You ever get a Christmas letter? You know, one of those notes inserted into a Christmas card tell you way more than you ever wanted to know about the senders? Karen Brookshire loves writing them. With a boy-crazy daughter, a smarty-pants son and a klutzy husband she has her hands full. So Karen has to write their Christmas letter by herself recalling such events as their daughter's first date, which unfortunately occurred at the same time as two overly-adoring aunts were visiting, and their son's high school graduation where he not only won the embarrassing "Perfect Attendance Award" but also found out that he would still be living at home. But the more Karen writes, the more her imagination soars. She even pictures the rest of her family pulling a "Mission Impossible" to get rid of the letter. Full of humor and poignant memories, this theatrical greeting card brings home the true meaning of family, of tradition and, of course, Christmas itself. Full evening. Ideal for community theatres.
PLAYWRIGHT PAT COOK TALKS ABOUT
"PS: MERRY CHRISTMAS"
Q.WHAT INSPIRED YOU TO WRITE THIS PLAY?
A. I was inspired by an idea from Nancy Vorhis, my editor at Eldridge. However, once I got into it I recalled a lot of Christmas letters that I had received in the past and the rest sort of wrote itself.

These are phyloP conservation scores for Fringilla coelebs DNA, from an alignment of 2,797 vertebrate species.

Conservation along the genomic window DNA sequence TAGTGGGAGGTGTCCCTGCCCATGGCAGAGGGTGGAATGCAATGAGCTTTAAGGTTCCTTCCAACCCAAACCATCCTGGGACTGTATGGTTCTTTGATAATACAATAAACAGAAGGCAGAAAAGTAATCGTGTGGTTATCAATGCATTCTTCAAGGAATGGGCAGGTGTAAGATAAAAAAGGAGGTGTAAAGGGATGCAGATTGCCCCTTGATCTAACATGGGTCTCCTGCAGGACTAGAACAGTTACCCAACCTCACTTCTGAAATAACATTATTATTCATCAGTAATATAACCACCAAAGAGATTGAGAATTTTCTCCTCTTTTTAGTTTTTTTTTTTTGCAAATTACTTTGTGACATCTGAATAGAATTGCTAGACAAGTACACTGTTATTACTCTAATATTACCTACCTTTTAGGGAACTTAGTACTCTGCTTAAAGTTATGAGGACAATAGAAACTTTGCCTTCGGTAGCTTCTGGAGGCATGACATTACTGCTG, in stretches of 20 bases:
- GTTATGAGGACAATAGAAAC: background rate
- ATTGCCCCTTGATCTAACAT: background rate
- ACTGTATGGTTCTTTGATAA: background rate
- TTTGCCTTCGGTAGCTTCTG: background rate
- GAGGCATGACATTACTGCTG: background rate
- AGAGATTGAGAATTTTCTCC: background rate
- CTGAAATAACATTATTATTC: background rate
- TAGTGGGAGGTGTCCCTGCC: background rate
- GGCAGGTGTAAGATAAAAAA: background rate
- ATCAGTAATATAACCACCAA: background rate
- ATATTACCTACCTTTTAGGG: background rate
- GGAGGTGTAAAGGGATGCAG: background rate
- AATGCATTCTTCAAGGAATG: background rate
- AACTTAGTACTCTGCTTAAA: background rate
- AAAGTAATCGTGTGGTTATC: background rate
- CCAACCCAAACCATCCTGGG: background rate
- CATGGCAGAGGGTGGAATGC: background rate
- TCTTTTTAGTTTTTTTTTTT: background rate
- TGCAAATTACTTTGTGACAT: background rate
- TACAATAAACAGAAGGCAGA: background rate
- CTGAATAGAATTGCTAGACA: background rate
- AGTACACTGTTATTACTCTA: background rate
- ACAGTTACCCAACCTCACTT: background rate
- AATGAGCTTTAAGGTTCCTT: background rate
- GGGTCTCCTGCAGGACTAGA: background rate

Q. WHAT'S YOUR FAVORITE PART OR LINE IN THE PLAY? WHY?
A. This is a tough call for me. If I had to choose, though, it would probably be the anniversary dinner. SO much of that one is actually based on fact. My wife and I were married on a Sunday by a Justice of the Peace who DID say he had to come in anyway to fill out arrest reports.
Q. WHAT WAS THE MOST DIFFICULT PART IN CREATING THIS WORK?
A. The most difficult part was keeping the show '"Christmassy." Most of the letter takes place during a whole year - New Year's day, summer vacation, Halloween and so on. However, with the help of the character of "Gramma"I was able to keep a yuletide flavor all along, I believe.
Q. WHAT DID YOU TRY TO ACHIEVE WITH THIS PLAY?
A. I wanted to show the whole family, each with their own lives and how they worked as a complete unit when push came to shove. Also, I wanted to show that, while they all may disagree from time to time, they could still find the humor in the situations.
Q. ANYTHING ELSE YOU'D LIKE TO SAY?
A. I had great fun writing the play and drew quite a lot from my own personal experiences. I mean, aren't those just the best ever?